Yes, you read that right. Get ready for the next housing boom. You're probably thinking, “How can that be?” With all the mortgage delinquencies and foreclosures, and record levels of housing inventory, how could we possibly have another housing boom?
It's not going to happen soon. In fact, it may not happen for several more years. Yet despite all the problems we are seeing today, pent-up demand will create the next housing boom. This is because demand for housing is closely tied to the rate of household formation. As society creates more households, society needs more houses. Right now, due to the poor economy and the dismal jobs market, household formation is on hold. This is one reason why the housing market continues to remain depressed.
A household is simply a residential unit. It refers to a person or persons living under one roof. Traditionally, a household has been thought of as a nuclear family. Boy meets girl, boy marries girl, boy and girl buy a house or rent an apartment. In this way, marriage creates more households and demand for more places to live. Divorce, too, creates more households and demand for more housing. People who get divorced don’t want to continue living together under the same roof. Households are also formed with children grow up and move out. Most kids can’t wait to get their own place.
Much of this activity is currently on hold. In a recent interview on National Public Radio, Karl Case (one half of the famous S&P/Case-Shiller duo) recently said, “The process of generating new households seems to have stopped.” Due to the poor economy, some people are postponing marriage. Others are postponing divorce. And as much as they would like to be independent, many grown children are staying put. Some can't find jobs even after graduating from college, so they are choosing to live with mom and dad just a little longer. Even those lucky enough to be employed are moving in with their parents to cut expenses.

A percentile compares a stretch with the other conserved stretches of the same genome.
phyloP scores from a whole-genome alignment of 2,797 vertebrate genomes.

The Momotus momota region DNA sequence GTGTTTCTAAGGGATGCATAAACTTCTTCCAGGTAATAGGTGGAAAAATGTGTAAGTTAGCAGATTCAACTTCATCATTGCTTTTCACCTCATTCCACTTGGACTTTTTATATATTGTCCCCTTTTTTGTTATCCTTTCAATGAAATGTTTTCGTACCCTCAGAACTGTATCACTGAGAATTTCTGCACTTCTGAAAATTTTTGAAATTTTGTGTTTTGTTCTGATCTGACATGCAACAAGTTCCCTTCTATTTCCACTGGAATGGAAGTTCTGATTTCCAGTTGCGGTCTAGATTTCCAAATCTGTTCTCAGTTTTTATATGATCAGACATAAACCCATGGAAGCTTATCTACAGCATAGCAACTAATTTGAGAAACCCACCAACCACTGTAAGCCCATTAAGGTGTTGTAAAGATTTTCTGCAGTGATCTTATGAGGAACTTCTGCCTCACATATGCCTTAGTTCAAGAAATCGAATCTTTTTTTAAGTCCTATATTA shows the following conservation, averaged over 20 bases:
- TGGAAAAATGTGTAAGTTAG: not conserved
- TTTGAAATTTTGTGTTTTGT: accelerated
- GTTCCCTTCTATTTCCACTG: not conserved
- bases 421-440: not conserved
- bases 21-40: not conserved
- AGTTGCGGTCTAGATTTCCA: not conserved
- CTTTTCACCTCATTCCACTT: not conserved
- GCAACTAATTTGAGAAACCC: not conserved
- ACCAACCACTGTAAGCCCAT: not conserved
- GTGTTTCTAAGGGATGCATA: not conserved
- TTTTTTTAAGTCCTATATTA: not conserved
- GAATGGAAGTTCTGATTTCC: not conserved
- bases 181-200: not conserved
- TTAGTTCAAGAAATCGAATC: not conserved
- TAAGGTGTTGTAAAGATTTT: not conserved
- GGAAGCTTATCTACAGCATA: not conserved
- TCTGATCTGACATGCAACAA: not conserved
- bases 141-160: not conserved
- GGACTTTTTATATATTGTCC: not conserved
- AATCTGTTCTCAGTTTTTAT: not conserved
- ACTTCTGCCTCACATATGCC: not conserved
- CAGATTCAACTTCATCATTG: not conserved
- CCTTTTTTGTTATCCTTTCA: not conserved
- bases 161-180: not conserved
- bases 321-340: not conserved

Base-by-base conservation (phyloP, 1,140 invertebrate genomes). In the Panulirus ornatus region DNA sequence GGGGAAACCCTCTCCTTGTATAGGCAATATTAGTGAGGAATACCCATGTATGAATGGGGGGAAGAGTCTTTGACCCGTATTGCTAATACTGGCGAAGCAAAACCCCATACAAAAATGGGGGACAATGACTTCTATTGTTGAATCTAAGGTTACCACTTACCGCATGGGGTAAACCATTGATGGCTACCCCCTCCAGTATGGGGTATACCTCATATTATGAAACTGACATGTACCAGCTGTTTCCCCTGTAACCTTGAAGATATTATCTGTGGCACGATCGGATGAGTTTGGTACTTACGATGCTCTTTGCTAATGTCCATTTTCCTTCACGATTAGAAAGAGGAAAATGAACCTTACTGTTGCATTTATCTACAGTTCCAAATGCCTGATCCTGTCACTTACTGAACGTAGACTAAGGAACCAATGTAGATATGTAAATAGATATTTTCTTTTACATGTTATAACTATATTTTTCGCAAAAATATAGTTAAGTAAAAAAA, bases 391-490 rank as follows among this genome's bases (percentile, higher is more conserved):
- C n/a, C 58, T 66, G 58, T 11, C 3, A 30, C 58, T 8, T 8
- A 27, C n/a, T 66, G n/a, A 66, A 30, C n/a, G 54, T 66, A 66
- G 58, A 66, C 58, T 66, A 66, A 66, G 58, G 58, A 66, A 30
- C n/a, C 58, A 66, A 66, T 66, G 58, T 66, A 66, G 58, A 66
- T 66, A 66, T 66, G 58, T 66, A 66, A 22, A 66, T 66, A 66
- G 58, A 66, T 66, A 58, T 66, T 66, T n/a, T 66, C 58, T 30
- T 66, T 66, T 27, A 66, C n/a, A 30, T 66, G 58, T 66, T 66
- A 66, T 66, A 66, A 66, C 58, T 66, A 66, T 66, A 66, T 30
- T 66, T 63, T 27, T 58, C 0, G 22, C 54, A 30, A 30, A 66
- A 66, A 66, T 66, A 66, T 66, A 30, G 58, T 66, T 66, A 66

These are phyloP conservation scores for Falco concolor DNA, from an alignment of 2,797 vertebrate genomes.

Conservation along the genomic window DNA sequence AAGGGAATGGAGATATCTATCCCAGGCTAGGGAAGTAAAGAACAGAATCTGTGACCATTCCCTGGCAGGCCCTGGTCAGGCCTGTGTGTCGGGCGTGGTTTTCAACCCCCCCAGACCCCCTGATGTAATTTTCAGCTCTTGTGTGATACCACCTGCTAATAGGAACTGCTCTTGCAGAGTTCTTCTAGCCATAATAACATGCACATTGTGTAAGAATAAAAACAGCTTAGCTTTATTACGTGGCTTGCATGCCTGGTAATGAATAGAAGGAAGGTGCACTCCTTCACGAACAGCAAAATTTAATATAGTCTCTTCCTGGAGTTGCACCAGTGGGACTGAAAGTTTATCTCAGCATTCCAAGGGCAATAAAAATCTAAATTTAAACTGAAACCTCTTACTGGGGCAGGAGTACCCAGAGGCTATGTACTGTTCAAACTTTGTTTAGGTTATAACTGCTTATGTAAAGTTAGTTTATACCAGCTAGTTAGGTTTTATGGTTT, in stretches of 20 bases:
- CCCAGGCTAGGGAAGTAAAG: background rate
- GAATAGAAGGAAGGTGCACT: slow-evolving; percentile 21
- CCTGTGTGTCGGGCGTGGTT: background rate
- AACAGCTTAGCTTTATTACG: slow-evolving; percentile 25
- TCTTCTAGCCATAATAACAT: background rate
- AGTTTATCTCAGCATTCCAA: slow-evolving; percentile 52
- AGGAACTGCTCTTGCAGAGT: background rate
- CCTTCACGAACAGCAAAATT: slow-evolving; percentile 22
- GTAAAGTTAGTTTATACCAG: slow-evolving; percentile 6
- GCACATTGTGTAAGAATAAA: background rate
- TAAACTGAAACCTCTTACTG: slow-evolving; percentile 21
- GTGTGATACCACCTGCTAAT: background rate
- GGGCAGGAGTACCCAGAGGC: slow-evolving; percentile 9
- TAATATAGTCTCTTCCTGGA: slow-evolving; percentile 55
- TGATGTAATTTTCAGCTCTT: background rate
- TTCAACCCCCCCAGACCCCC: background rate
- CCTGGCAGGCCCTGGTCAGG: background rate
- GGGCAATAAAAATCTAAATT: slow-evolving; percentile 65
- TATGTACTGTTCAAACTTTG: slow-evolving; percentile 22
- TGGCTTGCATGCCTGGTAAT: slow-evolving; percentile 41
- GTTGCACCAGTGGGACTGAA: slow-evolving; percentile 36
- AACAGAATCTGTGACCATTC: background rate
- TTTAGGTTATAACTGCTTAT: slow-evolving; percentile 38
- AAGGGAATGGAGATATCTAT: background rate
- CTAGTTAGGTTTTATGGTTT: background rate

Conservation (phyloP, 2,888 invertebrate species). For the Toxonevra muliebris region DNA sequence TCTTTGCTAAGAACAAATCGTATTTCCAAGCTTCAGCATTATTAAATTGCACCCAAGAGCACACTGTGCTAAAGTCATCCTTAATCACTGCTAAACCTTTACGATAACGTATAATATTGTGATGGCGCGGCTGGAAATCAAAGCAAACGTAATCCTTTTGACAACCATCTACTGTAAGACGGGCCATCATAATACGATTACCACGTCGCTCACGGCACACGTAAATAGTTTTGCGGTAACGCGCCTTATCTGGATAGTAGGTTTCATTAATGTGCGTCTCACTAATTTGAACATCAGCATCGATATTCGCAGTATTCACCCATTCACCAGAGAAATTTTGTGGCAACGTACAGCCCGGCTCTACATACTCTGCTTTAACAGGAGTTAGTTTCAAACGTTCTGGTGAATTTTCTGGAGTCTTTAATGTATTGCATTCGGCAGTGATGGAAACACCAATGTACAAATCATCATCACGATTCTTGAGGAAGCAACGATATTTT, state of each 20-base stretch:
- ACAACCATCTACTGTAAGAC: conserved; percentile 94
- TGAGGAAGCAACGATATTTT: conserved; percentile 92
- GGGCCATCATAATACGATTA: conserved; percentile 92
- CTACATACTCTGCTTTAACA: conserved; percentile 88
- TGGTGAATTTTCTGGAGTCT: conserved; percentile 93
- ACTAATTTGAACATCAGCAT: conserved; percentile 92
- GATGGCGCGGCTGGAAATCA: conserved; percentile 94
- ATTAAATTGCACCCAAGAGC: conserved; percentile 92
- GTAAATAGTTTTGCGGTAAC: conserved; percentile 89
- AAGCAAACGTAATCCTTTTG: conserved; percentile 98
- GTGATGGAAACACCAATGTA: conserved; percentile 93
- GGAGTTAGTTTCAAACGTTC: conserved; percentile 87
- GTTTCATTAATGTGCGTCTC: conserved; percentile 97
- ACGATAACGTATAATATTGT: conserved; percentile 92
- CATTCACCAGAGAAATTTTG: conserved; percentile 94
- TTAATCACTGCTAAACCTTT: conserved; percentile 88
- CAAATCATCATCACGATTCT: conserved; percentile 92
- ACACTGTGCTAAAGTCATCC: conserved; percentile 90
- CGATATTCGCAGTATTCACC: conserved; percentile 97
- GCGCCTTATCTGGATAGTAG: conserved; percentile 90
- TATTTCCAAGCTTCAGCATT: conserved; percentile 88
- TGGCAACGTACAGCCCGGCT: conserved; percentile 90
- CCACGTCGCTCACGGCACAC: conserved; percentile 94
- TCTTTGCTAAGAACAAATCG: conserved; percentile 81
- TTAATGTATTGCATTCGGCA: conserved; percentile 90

Believe it or not, this lack of household formation could be good news for housing in the long run. It means there is a lot of pent up demand for housing, and chances are it is growing. Current household formation may be depressed, yet potential household demand is strong. Once the economy begins to pick up steam and more people start to find jobs, household formation will surge. Once that happens, demand for houses and apartments will also surge.
This is not to say that any of this is imminent. More likely than not, the process could take a few more years. Yet unless you believe the United States is on a permanent trajectory toward economic decline, you have to believe that the housing market will eventually turn around. All that pent-up demand for household formation should create a strong rebound in the demand for housing. Maybe this time if we are smart enough to keep our wits about us, we will avoid another housing bubble.